Aarsal, Ersal 'Irsal
Town and Municipality

Location in Lebanon

Coordinates: 34°10′46″N 36°25′15″E / 34.17944°N 36.42083°E / 34.17944; 36.42083Coordinates: 34°10′46″N 36°25′15″E / 34.17944°N 36.42083°E / 34.17944; 36.42083
Country  Lebanon
Governorate Beqaa Governorate
District Baalbek District
  Total 122.37 sq mi (316.94 km2)
Elevation 5,090 ft (1,550 m)
Population Estimate
  Total 10,000[1]
Ain Choaab
Alternate name Ain Chaub
Location 3 km (1.9 mi) east of Labweh
Type Rock shelter
Cultures Natufian
Site notes
Excavation dates 1970, 1976
Archaeologists Bruce Schroeder
Public access Yes

Arsal (also spelled Aarsal, Ersal or 'Irsal; Arabic: عرسال), is a town and municipality situated east of Labweh, 124 kilometres (77 mi) north east of Beirut, in the Baalbek District of the Beqaa Governorate in Lebanon.[2] The population is predominantly Sunni Muslim.

It is a traditional town situated on the slopes of the Anti-Lebanon mountains.[3] It is known for its local hand-made carpet industry.[4] The area is known to be one of the few places in the Anti-Lebanon with a good water supply.[5] The Lebanese Ministry of Tourism brochure suggests that the name Arsal or Ersal means "God's Throne" in Aramaic. It documents several rock-cut benches (mastabas) in the village, numerous historical monuments in the nearby hills and an ancient fortified structure in the nearby Wadi Al-Toun of unknown date.[2]

Ain Choaab

The Ain Choaab or Ain Chaub spring is located in the nearby hills, just of the main road from Arsal to Labweh. There are Natufian rock shelters situated 80 metres (260 ft) above the wadi bed of the spring that can be accessed via a steep climb up a ridge. Flint tools were collected from the site by Bruce Schroeder in 1970.[6][7]

Syrian Civil War

On 17 September 2012, Syrian ground-attack aircraft fired three missiles 500 metres (1,600 ft) over the border into Lebanese territory near Arsal. It was suggested that the jets were chasing rebels in the vicinity. The attack prompted Lebanese president Michel Sleiman to launch an investigation, whilst not publicly blaming Syria for the incident.[8]

On 22 September 2012, a group of armed members of the Free Syrian Army attacked a border post near Arsal. This was reported to be the second incursion within a week. The group were chased off into the hills by the Lebanese Army, who detained and later released some rebels due to pressure from locals. Michel Sleiman praised the actions taken by the military as maintaining Lebanon's position being “neutral from the conflicts of others". He called on border residents to “stand beside their army and assist its members.” Syria has repeatedly called for an intensified crackdown on rebels that it claims are hiding in Lebanese border towns.[9][10]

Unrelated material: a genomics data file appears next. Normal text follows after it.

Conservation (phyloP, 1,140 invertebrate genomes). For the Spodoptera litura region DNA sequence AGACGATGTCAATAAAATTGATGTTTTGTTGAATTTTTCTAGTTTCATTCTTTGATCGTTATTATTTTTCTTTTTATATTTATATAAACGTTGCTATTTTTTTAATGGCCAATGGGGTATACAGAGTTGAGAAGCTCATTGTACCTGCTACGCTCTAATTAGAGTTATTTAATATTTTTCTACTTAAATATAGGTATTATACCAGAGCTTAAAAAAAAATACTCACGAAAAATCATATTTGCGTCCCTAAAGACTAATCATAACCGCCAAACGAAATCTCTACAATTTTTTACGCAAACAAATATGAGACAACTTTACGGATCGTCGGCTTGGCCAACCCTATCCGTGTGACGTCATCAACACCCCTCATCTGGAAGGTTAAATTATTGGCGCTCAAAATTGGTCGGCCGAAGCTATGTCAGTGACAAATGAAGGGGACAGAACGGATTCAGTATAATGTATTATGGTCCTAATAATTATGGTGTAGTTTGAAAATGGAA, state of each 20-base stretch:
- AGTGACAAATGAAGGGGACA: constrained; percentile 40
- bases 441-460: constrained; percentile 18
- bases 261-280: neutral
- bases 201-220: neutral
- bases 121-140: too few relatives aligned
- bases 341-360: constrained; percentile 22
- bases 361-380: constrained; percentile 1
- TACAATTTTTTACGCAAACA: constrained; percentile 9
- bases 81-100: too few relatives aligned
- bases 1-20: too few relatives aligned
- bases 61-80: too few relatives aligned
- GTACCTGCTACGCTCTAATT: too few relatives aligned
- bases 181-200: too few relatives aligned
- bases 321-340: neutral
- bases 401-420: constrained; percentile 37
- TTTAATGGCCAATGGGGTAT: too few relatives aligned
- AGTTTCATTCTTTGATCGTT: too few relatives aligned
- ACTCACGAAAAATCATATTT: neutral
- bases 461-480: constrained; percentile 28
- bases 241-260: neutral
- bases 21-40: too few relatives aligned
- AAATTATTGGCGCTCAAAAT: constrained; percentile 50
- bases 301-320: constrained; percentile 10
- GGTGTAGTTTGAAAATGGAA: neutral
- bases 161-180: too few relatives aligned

One thousand four hundred refugee children from the Syrian civil war have been displaced into the town, where schools only have places for one hundred students. The situation reflects a growing crisis threatening to overwhelm the Beqaa educational system.[11]

On 2 February 2013, The Lebanese army was the victim of an armed ambush in the town as it was seeking to arrest Khaled Homayed. Two army officers were killed and a number of soldiers were wounded. Homayed is believed to have been involved with the Fatah al-Islam organization that was responsible for many deadly attacks on the Lebanese army as well as the kidnapping of seven Estonians in 2011. He is also believed to be active with the Free Syrian Army. Town residents refused to cooperate with the army to reveal the whereabouts of the gunmen who were responsible for the ambush.[12]

In August 2014, ISIS and its allies launched a full-scale invasion and the battle with Lebanese troops lasted five days before they were forced back into Syria.

In January 2016 a local newspaper reported that there were 10,000 Syrian refugees in Arsal itself with a further 100,000 in dozens of camps around the town.[13] A second report estimated that Arsal was host to 50,000 refugees.[14]


  1. 1 2 Ministry of Tourism Promenade Brochure - Baalbek Al-Hermel Archived July 16, 2012, at the Wayback Machine.
  2. American University of Beirut (1995). Research report. The University. Retrieved 23 September 2012.
  3. Dominique Auzias; Jean-Paul Labourdette; Guillaume Boudisseau; Christelle Thomas (16 May 2008). Liban. Petit Futé. pp. 230–. ISBN 978-2-7469-1632-6. Retrieved 23 September 2012.
  4. William Bayne Fisher (1966). The Middle East: A Physical, Social and Regional Geography. Methuen. Retrieved 23 September 2012.
  5. Peter M. M. G. Akkermans; Glenn M. Schwartz (8 January 2004). The Archaeology of Syria: From Complex Hunter-Gatherers to Early Urban Societies (c.16,000-300 BC). Cambridge University Press. pp. 33–. ISBN 978-0-521-79666-8. Retrieved 23 September 2012.
  6. Ofer Bar-Yosef; François Raymond Valla (1991). The Natufian culture in the Levant. International Monographs in Prehistory. ISBN 978-1-879621-03-9. Retrieved 23 September 2012.
  7. FOX News, Syrian jets hit Lebanese territory near border, September 18, 2012.
  8. The Daily Star (Lebanon), Lebanese president praises Army response to FSA attack, September 23, 2012.
  9. Rebeldes sirios atacan un puesto del Ejército en territorio de Líbano, CNN Espanol, Alkhshali Hamdi, Amir Ahmed, Mohammed Tawfeeq, Ben Brumfield and Joe Sterling, 22 September 2012.
  10. al-Fakih, Rakan., The Daily Star (Lebanon), Refugee children overwhelm Bekaa schools, September 19, 2012.
  12. The Daily Star (Lebanon). 4/1/16 p.3. Nidal Soth.
  13. Daily Star 31/1/16

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